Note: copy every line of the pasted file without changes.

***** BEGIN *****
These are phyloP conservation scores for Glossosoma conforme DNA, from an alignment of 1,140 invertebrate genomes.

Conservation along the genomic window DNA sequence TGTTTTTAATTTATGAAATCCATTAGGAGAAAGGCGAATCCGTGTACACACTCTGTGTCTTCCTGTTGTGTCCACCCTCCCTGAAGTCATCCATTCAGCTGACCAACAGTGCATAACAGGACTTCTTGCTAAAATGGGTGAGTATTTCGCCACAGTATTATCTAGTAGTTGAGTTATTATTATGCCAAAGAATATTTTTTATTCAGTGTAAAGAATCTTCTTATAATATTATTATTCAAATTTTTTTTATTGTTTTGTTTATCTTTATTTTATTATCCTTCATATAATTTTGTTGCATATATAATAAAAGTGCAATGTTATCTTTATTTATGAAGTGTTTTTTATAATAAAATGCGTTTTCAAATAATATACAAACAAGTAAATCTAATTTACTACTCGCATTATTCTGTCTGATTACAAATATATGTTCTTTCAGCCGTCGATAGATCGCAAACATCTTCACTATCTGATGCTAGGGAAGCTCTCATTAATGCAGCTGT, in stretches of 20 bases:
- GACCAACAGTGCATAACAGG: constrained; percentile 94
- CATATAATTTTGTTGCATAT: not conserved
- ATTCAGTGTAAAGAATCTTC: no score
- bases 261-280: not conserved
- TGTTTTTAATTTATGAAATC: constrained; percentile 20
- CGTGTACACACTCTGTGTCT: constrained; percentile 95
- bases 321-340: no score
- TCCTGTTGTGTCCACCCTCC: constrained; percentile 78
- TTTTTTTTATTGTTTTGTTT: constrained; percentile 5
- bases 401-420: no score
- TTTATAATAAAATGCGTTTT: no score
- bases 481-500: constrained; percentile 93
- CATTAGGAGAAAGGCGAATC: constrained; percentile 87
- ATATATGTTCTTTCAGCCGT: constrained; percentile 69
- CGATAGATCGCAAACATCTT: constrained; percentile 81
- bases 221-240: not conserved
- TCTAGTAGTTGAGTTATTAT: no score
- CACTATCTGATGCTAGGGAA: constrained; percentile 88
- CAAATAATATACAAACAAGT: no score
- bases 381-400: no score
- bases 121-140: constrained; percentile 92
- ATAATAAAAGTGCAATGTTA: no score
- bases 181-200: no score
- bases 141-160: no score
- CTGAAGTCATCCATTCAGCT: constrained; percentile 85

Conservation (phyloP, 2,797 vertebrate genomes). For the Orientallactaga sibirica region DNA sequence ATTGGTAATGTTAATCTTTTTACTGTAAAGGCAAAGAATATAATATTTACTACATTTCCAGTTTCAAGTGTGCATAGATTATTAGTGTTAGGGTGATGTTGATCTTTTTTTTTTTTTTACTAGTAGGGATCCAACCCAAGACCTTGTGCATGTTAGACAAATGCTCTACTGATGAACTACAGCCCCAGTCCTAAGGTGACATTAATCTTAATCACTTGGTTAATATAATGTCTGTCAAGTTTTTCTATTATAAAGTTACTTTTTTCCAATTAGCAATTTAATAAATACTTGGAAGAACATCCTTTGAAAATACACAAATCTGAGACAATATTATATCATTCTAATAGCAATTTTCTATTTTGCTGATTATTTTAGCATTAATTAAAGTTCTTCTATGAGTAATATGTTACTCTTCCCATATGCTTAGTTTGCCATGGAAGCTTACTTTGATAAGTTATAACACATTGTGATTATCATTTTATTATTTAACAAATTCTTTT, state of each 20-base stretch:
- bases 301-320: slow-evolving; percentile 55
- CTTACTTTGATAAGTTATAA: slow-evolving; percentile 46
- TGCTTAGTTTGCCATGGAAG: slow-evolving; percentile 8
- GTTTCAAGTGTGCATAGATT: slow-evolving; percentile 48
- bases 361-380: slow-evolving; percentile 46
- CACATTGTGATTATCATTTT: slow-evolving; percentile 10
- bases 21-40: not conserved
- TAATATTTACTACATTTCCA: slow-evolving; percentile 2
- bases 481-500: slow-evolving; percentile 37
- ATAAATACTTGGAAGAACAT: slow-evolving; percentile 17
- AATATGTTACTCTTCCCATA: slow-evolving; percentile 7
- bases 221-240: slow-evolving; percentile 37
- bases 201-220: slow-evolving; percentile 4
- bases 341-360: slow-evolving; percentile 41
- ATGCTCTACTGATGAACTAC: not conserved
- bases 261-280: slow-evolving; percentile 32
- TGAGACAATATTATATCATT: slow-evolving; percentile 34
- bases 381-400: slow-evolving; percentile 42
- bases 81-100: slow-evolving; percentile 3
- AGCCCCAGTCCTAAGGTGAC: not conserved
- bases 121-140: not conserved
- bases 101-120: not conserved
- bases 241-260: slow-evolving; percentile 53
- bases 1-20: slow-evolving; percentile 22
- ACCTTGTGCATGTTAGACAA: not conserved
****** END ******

These are phyloP conservation scores for Glossosoma conforme DNA, from an alignment of 1,140 invertebrate genomes.

Conservation along the genomic window DNA sequence TGTTTTTAATTTATGAAATCCATTAGGAGAAAGGCGAATCCGTGTACACACTCTGTGTCTTCCTGTTGTGTCCACCCTCCCTGAAGTCATCCATTCAGCTGACCAACAGTGCATAACAGGACTTCTTGCTAAAATGGGTGAGTATTTCGCCACAGTATTATCTAGTAGTTGAGTTATTATTATGCCAAAGAATATTTTTTATTCAGTGTAAAGAATCTTCTTATAATATTATTATTCAAATTTTTTTTATTGTTTTGTTTATCTTTATTTTATTATCCTTCATATAATTTTGTTGCATATATAATAAAAGTGCAATGTTATCTTTATTTATGAAGTGTTTTTTATAATAAAATGCGTTTTCAAATAATATACAAACAAGTAAATCTAATTTACTACTCGCATTATTCTGTCTGATTACAAATATATGTTCTTTCAGCCGTCGATAGATCGCAAACATCTTCACTATCTGATGCTAGGGAAGCTCTCATTAATGCAGCTGT, in stretches of 20 bases:
- GACCAACAGTGCATAACAGG: constrained; percentile 94
- CATATAATTTTGTTGCATAT: not conserved
- ATTCAGTGTAAAGAATCTTC: no score
- bases 261-280: not conserved
- TGTTTTTAATTTATGAAATC: constrained; percentile 20
- CGTGTACACACTCTGTGTCT: constrained; percentile 95
- bases 321-340: no score
- TCCTGTTGTGTCCACCCTCC: constrained; percentile 78
- TTTTTTTTATTGTTTTGTTT: constrained; percentile 5
- bases 401-420: no score
- TTTATAATAAAATGCGTTTT: no score
- bases 481-500: constrained; percentile 93
- CATTAGGAGAAAGGCGAATC: constrained; percentile 87
- ATATATGTTCTTTCAGCCGT: constrained; percentile 69
- CGATAGATCGCAAACATCTT: constrained; percentile 81
- bases 221-240: not conserved
- TCTAGTAGTTGAGTTATTAT: no score
- CACTATCTGATGCTAGGGAA: constrained; percentile 88
- CAAATAATATACAAACAAGT: no score
- bases 381-400: no score
- bases 121-140: constrained; percentile 92
- ATAATAAAAGTGCAATGTTA: no score
- bases 181-200: no score
- bases 141-160: no score
- CTGAAGTCATCCATTCAGCT: constrained; percentile 85

Conservation (phyloP, 2,797 vertebrate genomes). For the Orientallactaga sibirica region DNA sequence ATTGGTAATGTTAATCTTTTTACTGTAAAGGCAAAGAATATAATATTTACTACATTTCCAGTTTCAAGTGTGCATAGATTATTAGTGTTAGGGTGATGTTGATCTTTTTTTTTTTTTTACTAGTAGGGATCCAACCCAAGACCTTGTGCATGTTAGACAAATGCTCTACTGATGAACTACAGCCCCAGTCCTAAGGTGACATTAATCTTAATCACTTGGTTAATATAATGTCTGTCAAGTTTTTCTATTATAAAGTTACTTTTTTCCAATTAGCAATTTAATAAATACTTGGAAGAACATCCTTTGAAAATACACAAATCTGAGACAATATTATATCATTCTAATAGCAATTTTCTATTTTGCTGATTATTTTAGCATTAATTAAAGTTCTTCTATGAGTAATATGTTACTCTTCCCATATGCTTAGTTTGCCATGGAAGCTTACTTTGATAAGTTATAACACATTGTGATTATCATTTTATTATTTAACAAATTCTTTT, state of each 20-base stretch:
- bases 301-320: slow-evolving; percentile 55
- CTTACTTTGATAAGTTATAA: slow-evolving; percentile 46
- TGCTTAGTTTGCCATGGAAG: slow-evolving; percentile 8
- GTTTCAAGTGTGCATAGATT: slow-evolving; percentile 48
- bases 361-380: slow-evolving; percentile 46
- CACATTGTGATTATCATTTT: slow-evolving; percentile 10
- bases 21-40: not conserved
- TAATATTTACTACATTTCCA: slow-evolving; percentile 2
- bases 481-500: slow-evolving; percentile 37
- ATAAATACTTGGAAGAACAT: slow-evolving; percentile 17
- AATATGTTACTCTTCCCATA: slow-evolving; percentile 7
- bases 221-240: slow-evolving; percentile 37
- bases 201-220: slow-evolving; percentile 4
- bases 341-360: slow-evolving; percentile 41
- ATGCTCTACTGATGAACTAC: not conserved
- bases 261-280: slow-evolving; percentile 32
- TGAGACAATATTATATCATT: slow-evolving; percentile 34
- bases 381-400: slow-evolving; percentile 42
- bases 81-100: slow-evolving; percentile 3
- AGCCCCAGTCCTAAGGTGAC: not conserved
- bases 121-140: not conserved
- bases 101-120: not conserved
- bases 241-260: slow-evolving; percentile 53
- bases 1-20: slow-evolving; percentile 22
- ACCTTGTGCATGTTAGACAA: not conserved